Reaching Across an Ocean to Help Survivors of Terror

In our Care: The recent increase in terror on Israel’s streets brings a return of familiar fear and dread, triggering a collective trauma experienced with particular force by those whose lives were previously upended in its wake. Here is the story of the B family, in our care for many years, and the outreach provided by project coordinator, social worker, Tamar Hatzir.  

In 2008, a katyusha rocket landed in front of then 8-year-old Koby directly outside his family’s modest home in the south of Israel. Koby has an older sister, Orit (today, 19) and a younger brother, Gabrielle (today, 13).  Following the attack, Koby changed from a friendly child with a sense of humor to a socially introverted, overweight teen. He is considerably dependent on his mother, during the day, and on his father, with whom he sleeps. Koby suffers from nightmares, nighttime incontinence, and debilitating anxiety, common complications for those diagnosed with Post Traumatic Stress Disorder (PTSD). Koby is afraid to walk alone or travel by public transportation; his mother must either drive or escort him by taxi to school. Last year, after a long struggle with the educational authorities, his mother was able to arrange for Koby to go to a new school better able to serve his special needs. The family is still fragile and needs the help provided by Tamar, who notes:

“The Roberta Project helps the family on a number of fronts: first, I am assisting Koby’s parents to better respond to his PTSD while remaining available to deal with the needs of his siblings, and to maintain their own marital relationship which had deteriorated considerably over the years. Second, I am working one-on-one to help empower his mother to take better care of her health problems and return to the work force. Also, after working with him for two years, I am pleased Koby’s situation is improving, as he is now willing to play in the street with other children. Third, we have provided the family with food vouchers during the holidays to make life a bit easier.”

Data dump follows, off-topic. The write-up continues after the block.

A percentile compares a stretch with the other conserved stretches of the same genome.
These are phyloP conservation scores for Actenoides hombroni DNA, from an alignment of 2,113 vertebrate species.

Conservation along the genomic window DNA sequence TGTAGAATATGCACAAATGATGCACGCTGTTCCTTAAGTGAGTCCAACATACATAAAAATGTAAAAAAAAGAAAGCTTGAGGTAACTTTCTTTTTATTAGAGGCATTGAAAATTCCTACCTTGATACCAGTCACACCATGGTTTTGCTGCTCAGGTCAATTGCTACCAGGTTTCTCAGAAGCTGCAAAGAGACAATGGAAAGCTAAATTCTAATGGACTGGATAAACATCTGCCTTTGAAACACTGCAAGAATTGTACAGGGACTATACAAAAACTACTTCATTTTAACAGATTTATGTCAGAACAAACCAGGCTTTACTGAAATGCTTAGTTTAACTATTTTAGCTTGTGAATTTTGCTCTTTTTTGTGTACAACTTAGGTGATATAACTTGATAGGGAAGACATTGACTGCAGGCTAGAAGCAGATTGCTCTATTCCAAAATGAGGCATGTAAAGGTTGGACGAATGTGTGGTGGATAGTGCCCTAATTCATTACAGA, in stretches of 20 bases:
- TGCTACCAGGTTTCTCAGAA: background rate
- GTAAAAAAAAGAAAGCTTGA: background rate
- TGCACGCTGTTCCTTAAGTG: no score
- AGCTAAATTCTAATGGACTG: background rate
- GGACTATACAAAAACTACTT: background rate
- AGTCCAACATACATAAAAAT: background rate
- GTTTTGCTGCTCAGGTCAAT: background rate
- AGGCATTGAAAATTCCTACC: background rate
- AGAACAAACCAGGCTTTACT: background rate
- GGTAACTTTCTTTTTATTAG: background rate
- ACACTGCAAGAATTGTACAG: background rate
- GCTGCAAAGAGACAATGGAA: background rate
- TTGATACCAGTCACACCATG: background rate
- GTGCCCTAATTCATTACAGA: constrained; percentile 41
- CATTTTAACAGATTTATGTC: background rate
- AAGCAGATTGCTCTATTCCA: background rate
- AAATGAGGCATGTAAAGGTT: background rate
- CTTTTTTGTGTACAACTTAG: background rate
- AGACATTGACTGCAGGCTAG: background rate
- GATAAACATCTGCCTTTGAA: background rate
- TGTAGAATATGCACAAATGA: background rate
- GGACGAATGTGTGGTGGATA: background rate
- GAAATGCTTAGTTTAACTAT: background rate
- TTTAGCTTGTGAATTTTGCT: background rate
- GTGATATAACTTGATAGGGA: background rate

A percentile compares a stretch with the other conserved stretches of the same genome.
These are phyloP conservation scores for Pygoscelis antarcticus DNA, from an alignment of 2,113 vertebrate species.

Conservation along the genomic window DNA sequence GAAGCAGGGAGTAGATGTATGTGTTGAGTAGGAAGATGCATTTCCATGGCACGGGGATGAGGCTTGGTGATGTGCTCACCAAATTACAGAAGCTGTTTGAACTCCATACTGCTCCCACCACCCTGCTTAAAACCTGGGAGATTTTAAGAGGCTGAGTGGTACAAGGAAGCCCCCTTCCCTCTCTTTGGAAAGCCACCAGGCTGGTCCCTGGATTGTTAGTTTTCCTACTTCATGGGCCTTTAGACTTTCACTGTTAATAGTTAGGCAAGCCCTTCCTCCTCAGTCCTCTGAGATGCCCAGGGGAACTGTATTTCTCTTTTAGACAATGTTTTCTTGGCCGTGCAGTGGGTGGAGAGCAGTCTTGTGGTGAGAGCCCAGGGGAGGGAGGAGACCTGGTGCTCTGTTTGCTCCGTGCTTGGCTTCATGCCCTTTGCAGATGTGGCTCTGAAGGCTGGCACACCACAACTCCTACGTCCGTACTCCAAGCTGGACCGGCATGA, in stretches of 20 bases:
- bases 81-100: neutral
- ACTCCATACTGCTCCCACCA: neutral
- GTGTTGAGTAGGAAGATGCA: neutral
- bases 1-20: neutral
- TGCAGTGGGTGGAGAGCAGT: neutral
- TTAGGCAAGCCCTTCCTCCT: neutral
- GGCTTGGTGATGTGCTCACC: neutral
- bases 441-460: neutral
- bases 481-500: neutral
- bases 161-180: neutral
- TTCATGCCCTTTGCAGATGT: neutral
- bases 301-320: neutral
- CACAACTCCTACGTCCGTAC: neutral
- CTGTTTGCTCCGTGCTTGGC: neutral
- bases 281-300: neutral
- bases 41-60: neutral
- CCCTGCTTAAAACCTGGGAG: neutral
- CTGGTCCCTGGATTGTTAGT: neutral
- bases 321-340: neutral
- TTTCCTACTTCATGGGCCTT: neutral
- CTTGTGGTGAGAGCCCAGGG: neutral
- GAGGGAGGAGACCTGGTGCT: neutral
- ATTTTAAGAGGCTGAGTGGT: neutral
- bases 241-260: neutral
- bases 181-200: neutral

EmmaFishbein

Emma Fishbein

Thanks to Emma – From “Dawn to Healing”:  Meet Emma Fishbein, the Chicago teen who recently became a Bat Mitzvah. To mark the occasion, she asked her friends and family not for presents, but to help her raise money for ATZUM’s Roberta Project by sponsoring her in an 18-mile swim.  Emma set as her target $2,500 and has to date raised over $4,000! The funds will help people like Efrat (“To be Healed” in Hebrew), a girl who grew up with the name Shachar (“Dawn” in Hebrew) who was injured in a terror attack a decade ago. Read about Emma’s successful campaign sponsored by Root Funding  and Efrat’s story of how and why she changed her name and the healing that is still ongoing. Emma’s generosity is not surprising; she comes from a caring and munificent family that has helped raise funds in support of the Roberta Project for the last several years.  To Emma and her family – Kol Hakavod, (“All of the respect!”). May you be an example for others.